Today we’re continuing our discussion of how there is frequent evidence of racial bias in how violence is portrayed in the media. We have been asking faculty members to respond with their ideas for how we, as consumers of news or members of the media, can “do better” at recognizing and overcoming this prejudice.
Our next suggestion is from Professor LaVonna Blair Lewis, whose research and professional interests focus on cultural competency and health disparities, particularly the health status and health care needs of underrepresented groups.
Bedrosian Center: What’s one thing we can do better to address biases in how the media portrays race and violence?
Lewis: We can drop the veneer of objectivity and acknowledge the existence of different world views and perspectives. In other words, we must acknowledge that the ‘facts’ do not speak for themselves, there is always an interpretation. As a result, two people can look at the same situation and come to very different conclusions based on their world views- if I spend time with a particular group or in a particular community, I see [that group or community] differently than those who show up in the midst of a crisis. Those individuals in the media are not exempt from this reality; and quite frankly, they are dangerous if they deny that this is true.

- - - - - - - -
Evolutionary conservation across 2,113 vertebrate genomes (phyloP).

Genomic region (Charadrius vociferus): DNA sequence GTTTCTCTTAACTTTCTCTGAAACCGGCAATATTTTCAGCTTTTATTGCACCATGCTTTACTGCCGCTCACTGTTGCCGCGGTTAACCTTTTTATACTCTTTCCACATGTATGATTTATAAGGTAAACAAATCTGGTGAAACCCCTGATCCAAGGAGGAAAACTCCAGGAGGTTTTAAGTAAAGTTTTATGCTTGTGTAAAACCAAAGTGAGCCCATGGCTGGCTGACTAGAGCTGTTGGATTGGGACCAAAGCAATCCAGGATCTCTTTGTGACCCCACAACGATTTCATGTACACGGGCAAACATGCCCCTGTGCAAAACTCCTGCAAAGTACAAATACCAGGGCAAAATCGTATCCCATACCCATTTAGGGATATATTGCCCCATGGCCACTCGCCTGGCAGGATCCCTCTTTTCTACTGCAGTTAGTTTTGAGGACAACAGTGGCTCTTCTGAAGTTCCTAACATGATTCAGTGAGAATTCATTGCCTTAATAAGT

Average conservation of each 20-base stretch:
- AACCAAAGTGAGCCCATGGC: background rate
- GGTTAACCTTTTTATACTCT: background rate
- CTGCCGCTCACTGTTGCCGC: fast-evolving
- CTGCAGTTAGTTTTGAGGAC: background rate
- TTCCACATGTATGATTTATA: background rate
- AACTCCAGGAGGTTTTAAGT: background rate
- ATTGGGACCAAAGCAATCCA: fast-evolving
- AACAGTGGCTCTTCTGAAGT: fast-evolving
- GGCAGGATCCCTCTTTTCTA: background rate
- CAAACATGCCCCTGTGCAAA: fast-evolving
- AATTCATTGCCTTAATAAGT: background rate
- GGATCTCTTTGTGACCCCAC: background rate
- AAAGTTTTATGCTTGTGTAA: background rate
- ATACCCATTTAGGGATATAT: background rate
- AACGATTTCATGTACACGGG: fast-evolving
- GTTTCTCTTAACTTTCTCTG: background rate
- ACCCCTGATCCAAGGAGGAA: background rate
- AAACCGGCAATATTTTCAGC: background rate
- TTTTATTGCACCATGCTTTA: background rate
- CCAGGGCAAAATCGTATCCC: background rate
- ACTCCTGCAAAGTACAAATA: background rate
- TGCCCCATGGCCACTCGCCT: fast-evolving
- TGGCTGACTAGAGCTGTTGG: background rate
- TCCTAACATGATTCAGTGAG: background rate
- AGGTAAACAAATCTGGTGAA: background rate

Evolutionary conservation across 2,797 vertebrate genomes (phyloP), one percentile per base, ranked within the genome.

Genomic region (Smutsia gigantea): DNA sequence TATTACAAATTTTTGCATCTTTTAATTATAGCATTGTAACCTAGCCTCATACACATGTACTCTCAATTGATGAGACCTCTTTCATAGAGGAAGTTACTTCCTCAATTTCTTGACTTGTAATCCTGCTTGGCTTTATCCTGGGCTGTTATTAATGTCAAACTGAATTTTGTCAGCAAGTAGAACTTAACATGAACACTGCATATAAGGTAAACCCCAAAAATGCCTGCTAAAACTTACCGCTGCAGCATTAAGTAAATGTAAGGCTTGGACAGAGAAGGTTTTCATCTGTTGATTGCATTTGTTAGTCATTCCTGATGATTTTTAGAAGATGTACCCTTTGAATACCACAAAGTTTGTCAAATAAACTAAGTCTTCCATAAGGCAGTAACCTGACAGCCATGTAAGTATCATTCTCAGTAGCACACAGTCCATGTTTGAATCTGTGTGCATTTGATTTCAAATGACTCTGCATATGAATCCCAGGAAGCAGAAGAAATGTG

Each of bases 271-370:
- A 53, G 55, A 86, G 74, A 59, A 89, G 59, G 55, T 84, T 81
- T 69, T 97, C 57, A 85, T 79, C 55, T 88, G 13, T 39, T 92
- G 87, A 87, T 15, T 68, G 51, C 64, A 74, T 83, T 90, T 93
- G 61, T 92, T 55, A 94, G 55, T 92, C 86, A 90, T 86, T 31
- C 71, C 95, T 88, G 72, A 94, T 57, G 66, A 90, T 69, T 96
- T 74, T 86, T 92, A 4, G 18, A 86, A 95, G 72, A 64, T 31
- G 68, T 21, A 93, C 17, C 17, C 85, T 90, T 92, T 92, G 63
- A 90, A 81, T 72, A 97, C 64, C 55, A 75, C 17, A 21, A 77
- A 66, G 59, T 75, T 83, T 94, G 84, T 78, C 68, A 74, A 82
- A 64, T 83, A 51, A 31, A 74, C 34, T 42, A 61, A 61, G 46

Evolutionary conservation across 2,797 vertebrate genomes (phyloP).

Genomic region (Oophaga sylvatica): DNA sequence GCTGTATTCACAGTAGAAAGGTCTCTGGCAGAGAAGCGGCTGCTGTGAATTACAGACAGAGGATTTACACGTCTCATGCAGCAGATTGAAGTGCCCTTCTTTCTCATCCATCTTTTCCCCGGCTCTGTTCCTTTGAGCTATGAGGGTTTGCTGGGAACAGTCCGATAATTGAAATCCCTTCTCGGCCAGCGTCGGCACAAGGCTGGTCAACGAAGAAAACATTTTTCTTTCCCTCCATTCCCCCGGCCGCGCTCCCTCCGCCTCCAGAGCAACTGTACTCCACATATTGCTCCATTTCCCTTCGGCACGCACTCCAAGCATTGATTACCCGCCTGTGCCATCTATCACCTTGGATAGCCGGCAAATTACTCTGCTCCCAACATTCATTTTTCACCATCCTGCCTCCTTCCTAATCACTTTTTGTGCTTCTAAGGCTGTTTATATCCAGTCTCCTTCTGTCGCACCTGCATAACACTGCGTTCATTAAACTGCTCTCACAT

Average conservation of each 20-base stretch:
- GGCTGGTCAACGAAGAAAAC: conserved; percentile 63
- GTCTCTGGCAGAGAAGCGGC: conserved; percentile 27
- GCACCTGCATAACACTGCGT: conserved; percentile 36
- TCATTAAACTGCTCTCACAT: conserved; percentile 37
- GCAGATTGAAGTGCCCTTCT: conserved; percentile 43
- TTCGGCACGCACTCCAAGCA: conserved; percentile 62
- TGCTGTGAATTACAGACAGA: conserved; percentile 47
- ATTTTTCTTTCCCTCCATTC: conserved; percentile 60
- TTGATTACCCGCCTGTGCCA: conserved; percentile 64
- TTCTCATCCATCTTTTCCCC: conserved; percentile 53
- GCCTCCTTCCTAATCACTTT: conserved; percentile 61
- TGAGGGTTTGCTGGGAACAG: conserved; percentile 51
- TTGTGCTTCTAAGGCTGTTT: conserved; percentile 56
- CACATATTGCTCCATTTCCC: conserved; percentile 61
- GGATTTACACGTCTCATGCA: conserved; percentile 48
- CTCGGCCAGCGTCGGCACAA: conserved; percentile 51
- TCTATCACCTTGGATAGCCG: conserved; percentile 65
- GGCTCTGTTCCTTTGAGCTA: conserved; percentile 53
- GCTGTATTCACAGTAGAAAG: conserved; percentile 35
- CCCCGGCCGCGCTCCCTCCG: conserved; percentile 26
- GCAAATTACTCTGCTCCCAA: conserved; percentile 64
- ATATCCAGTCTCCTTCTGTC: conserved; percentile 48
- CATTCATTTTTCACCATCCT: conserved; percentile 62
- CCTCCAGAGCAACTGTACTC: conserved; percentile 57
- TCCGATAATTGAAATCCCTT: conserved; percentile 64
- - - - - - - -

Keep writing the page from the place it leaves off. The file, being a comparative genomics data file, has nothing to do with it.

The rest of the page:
This post is part of our series on Race and Violence in the Media.